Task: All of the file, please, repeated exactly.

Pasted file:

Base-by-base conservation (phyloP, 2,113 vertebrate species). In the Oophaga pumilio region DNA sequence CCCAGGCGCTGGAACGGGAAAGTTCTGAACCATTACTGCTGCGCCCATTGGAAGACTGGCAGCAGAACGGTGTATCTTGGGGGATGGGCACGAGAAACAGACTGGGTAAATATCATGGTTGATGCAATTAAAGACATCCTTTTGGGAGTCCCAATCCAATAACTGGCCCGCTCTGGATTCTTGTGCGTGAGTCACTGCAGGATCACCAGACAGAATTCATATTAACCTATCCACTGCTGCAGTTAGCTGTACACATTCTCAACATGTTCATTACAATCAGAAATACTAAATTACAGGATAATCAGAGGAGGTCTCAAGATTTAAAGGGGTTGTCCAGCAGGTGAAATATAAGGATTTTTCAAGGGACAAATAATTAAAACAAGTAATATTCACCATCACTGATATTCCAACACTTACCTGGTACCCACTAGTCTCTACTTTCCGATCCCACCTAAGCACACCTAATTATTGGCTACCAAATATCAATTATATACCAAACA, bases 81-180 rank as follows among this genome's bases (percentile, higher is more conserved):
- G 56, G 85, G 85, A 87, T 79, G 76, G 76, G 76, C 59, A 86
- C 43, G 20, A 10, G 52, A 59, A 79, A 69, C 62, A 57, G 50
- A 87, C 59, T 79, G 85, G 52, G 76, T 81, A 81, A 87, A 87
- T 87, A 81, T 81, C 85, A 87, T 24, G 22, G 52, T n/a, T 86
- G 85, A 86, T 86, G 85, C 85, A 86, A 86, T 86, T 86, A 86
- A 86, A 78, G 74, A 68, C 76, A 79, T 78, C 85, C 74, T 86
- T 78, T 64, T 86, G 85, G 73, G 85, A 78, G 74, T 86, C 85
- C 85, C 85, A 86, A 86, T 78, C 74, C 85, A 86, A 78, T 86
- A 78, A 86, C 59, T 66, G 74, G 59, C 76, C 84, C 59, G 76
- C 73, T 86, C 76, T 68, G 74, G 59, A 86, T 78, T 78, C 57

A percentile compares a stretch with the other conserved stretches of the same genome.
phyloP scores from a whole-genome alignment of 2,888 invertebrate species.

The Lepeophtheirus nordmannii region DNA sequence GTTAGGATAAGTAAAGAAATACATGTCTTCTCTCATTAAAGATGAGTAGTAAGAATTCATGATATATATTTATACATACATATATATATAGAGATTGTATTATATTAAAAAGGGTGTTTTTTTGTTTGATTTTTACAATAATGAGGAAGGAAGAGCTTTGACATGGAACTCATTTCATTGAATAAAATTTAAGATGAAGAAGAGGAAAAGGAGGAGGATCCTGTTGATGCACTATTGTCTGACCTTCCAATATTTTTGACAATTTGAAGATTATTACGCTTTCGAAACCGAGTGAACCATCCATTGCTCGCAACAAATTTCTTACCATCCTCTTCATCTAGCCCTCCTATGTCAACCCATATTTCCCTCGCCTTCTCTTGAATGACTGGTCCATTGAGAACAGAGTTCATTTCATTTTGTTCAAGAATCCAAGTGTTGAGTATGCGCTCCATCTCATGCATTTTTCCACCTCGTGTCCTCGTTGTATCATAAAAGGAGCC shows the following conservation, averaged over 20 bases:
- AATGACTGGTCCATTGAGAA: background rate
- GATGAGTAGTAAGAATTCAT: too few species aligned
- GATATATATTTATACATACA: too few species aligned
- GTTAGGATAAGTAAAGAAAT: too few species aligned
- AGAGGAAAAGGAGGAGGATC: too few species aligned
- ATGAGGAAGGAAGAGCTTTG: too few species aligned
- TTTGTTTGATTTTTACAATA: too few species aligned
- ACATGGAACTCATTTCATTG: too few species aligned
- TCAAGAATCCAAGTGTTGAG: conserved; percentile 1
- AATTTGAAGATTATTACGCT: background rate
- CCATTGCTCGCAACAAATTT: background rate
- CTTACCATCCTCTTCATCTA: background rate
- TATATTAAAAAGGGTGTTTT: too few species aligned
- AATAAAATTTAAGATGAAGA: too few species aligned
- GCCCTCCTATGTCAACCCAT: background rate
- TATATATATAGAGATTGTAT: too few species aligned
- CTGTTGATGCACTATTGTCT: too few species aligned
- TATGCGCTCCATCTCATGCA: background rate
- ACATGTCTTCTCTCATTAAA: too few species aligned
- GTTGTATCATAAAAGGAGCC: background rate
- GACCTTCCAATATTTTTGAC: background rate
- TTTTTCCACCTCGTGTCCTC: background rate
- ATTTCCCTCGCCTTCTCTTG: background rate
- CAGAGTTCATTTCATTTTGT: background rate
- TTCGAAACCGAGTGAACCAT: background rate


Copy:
Base-by-base conservation (phyloP, 2,113 vertebrate species). In the Oophaga pumilio region DNA sequence CCCAGGCGCTGGAACGGGAAAGTTCTGAACCATTACTGCTGCGCCCATTGGAAGACTGGCAGCAGAACGGTGTATCTTGGGGGATGGGCACGAGAAACAGACTGGGTAAATATCATGGTTGATGCAATTAAAGACATCCTTTTGGGAGTCCCAATCCAATAACTGGCCCGCTCTGGATTCTTGTGCGTGAGTCACTGCAGGATCACCAGACAGAATTCATATTAACCTATCCACTGCTGCAGTTAGCTGTACACATTCTCAACATGTTCATTACAATCAGAAATACTAAATTACAGGATAATCAGAGGAGGTCTCAAGATTTAAAGGGGTTGTCCAGCAGGTGAAATATAAGGATTTTTCAAGGGACAAATAATTAAAACAAGTAATATTCACCATCACTGATATTCCAACACTTACCTGGTACCCACTAGTCTCTACTTTCCGATCCCACCTAAGCACACCTAATTATTGGCTACCAAATATCAATTATATACCAAACA, bases 81-180 rank as follows among this genome's bases (percentile, higher is more conserved):
- G 56, G 85, G 85, A 87, T 79, G 76, G 76, G 76, C 59, A 86
- C 43, G 20, A 10, G 52, A 59, A 79, A 69, C 62, A 57, G 50
- A 87, C 59, T 79, G 85, G 52, G 76, T 81, A 81, A 87, A 87
- T 87, A 81, T 81, C 85, A 87, T 24, G 22, G 52, T n/a, T 86
- G 85, A 86, T 86, G 85, C 85, A 86, A 86, T 86, T 86, A 86
- A 86, A 78, G 74, A 68, C 76, A 79, T 78, C 85, C 74, T 86
- T 78, T 64, T 86, G 85, G 73, G 85, A 78, G 74, T 86, C 85
- C 85, C 85, A 86, A 86, T 78, C 74, C 85, A 86, A 78, T 86
- A 78, A 86, C 59, T 66, G 74, G 59, C 76, C 84, C 59, G 76
- C 73, T 86, C 76, T 68, G 74, G 59, A 86, T 78, T 78, C 57

A percentile compares a stretch with the other conserved stretches of the same genome.
phyloP scores from a whole-genome alignment of 2,888 invertebrate species.

The Lepeophtheirus nordmannii region DNA sequence GTTAGGATAAGTAAAGAAATACATGTCTTCTCTCATTAAAGATGAGTAGTAAGAATTCATGATATATATTTATACATACATATATATATAGAGATTGTATTATATTAAAAAGGGTGTTTTTTTGTTTGATTTTTACAATAATGAGGAAGGAAGAGCTTTGACATGGAACTCATTTCATTGAATAAAATTTAAGATGAAGAAGAGGAAAAGGAGGAGGATCCTGTTGATGCACTATTGTCTGACCTTCCAATATTTTTGACAATTTGAAGATTATTACGCTTTCGAAACCGAGTGAACCATCCATTGCTCGCAACAAATTTCTTACCATCCTCTTCATCTAGCCCTCCTATGTCAACCCATATTTCCCTCGCCTTCTCTTGAATGACTGGTCCATTGAGAACAGAGTTCATTTCATTTTGTTCAAGAATCCAAGTGTTGAGTATGCGCTCCATCTCATGCATTTTTCCACCTCGTGTCCTCGTTGTATCATAAAAGGAGCC shows the following conservation, averaged over 20 bases:
- AATGACTGGTCCATTGAGAA: background rate
- GATGAGTAGTAAGAATTCAT: too few species aligned
- GATATATATTTATACATACA: too few species aligned
- GTTAGGATAAGTAAAGAAAT: too few species aligned
- AGAGGAAAAGGAGGAGGATC: too few species aligned
- ATGAGGAAGGAAGAGCTTTG: too few species aligned
- TTTGTTTGATTTTTACAATA: too few species aligned
- ACATGGAACTCATTTCATTG: too few species aligned
- TCAAGAATCCAAGTGTTGAG: conserved; percentile 1
- AATTTGAAGATTATTACGCT: background rate
- CCATTGCTCGCAACAAATTT: background rate
- CTTACCATCCTCTTCATCTA: background rate
- TATATTAAAAAGGGTGTTTT: too few species aligned
- AATAAAATTTAAGATGAAGA: too few species aligned
- GCCCTCCTATGTCAACCCAT: background rate
- TATATATATAGAGATTGTAT: too few species aligned
- CTGTTGATGCACTATTGTCT: too few species aligned
- TATGCGCTCCATCTCATGCA: background rate
- ACATGTCTTCTCTCATTAAA: too few species aligned
- GTTGTATCATAAAAGGAGCC: background rate
- GACCTTCCAATATTTTTGAC: background rate
- TTTTTCCACCTCGTGTCCTC: background rate
- ATTTCCCTCGCCTTCTCTTG: background rate
- CAGAGTTCATTTCATTTTGT: background rate
- TTCGAAACCGAGTGAACCAT: background rate